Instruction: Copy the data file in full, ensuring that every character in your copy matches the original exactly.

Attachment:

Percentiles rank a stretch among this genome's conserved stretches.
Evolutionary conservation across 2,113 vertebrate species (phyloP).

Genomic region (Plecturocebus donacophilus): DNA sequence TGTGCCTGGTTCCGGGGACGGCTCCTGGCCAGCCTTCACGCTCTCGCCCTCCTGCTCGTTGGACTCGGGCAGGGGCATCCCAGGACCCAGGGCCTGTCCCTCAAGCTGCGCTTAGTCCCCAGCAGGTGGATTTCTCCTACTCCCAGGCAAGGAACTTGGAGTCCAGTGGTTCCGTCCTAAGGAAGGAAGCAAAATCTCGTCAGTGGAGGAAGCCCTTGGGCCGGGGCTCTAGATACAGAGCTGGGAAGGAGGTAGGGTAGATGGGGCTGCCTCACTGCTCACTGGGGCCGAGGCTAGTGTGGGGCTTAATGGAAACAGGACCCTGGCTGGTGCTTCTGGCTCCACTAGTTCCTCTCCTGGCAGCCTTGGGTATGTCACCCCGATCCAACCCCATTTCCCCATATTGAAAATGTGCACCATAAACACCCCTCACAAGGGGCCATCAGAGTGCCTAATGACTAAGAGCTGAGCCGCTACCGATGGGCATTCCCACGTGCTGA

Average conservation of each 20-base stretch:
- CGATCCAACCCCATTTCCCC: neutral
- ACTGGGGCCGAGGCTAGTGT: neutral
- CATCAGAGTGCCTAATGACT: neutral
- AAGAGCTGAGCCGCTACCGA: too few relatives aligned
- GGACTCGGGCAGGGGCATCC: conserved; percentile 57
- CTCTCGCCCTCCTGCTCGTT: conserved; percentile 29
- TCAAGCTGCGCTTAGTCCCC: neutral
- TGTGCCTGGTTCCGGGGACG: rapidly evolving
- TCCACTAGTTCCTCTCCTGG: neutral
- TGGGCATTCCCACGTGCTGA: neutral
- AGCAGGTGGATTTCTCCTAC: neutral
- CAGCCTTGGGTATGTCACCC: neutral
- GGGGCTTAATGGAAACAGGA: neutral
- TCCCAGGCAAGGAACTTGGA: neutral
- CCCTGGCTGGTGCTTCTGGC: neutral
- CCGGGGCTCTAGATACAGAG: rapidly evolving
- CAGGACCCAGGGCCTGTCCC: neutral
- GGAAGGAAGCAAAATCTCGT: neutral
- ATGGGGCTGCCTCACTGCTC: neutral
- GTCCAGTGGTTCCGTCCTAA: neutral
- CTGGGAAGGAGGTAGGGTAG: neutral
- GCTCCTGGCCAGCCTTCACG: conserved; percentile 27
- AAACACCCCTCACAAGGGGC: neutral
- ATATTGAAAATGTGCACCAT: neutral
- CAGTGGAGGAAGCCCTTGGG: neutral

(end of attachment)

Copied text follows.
Percentiles rank a stretch among this genome's conserved stretches.
Evolutionary conservation across 2,113 vertebrate species (phyloP).

Genomic region (Plecturocebus donacophilus): DNA sequence TGTGCCTGGTTCCGGGGACGGCTCCTGGCCAGCCTTCACGCTCTCGCCCTCCTGCTCGTTGGACTCGGGCAGGGGCATCCCAGGACCCAGGGCCTGTCCCTCAAGCTGCGCTTAGTCCCCAGCAGGTGGATTTCTCCTACTCCCAGGCAAGGAACTTGGAGTCCAGTGGTTCCGTCCTAAGGAAGGAAGCAAAATCTCGTCAGTGGAGGAAGCCCTTGGGCCGGGGCTCTAGATACAGAGCTGGGAAGGAGGTAGGGTAGATGGGGCTGCCTCACTGCTCACTGGGGCCGAGGCTAGTGTGGGGCTTAATGGAAACAGGACCCTGGCTGGTGCTTCTGGCTCCACTAGTTCCTCTCCTGGCAGCCTTGGGTATGTCACCCCGATCCAACCCCATTTCCCCATATTGAAAATGTGCACCATAAACACCCCTCACAAGGGGCCATCAGAGTGCCTAATGACTAAGAGCTGAGCCGCTACCGATGGGCATTCCCACGTGCTGA

Average conservation of each 20-base stretch:
- CGATCCAACCCCATTTCCCC: neutral
- ACTGGGGCCGAGGCTAGTGT: neutral
- CATCAGAGTGCCTAATGACT: neutral
- AAGAGCTGAGCCGCTACCGA: too few relatives aligned
- GGACTCGGGCAGGGGCATCC: conserved; percentile 57
- CTCTCGCCCTCCTGCTCGTT: conserved; percentile 29
- TCAAGCTGCGCTTAGTCCCC: neutral
- TGTGCCTGGTTCCGGGGACG: rapidly evolving
- TCCACTAGTTCCTCTCCTGG: neutral
- TGGGCATTCCCACGTGCTGA: neutral
- AGCAGGTGGATTTCTCCTAC: neutral
- CAGCCTTGGGTATGTCACCC: neutral
- GGGGCTTAATGGAAACAGGA: neutral
- TCCCAGGCAAGGAACTTGGA: neutral
- CCCTGGCTGGTGCTTCTGGC: neutral
- CCGGGGCTCTAGATACAGAG: rapidly evolving
- CAGGACCCAGGGCCTGTCCC: neutral
- GGAAGGAAGCAAAATCTCGT: neutral
- ATGGGGCTGCCTCACTGCTC: neutral
- GTCCAGTGGTTCCGTCCTAA: neutral
- CTGGGAAGGAGGTAGGGTAG: neutral
- GCTCCTGGCCAGCCTTCACG: conserved; percentile 27
- AAACACCCCTCACAAGGGGC: neutral
- ATATTGAAAATGTGCACCAT: neutral
- CAGTGGAGGAAGCCCTTGGG: neutral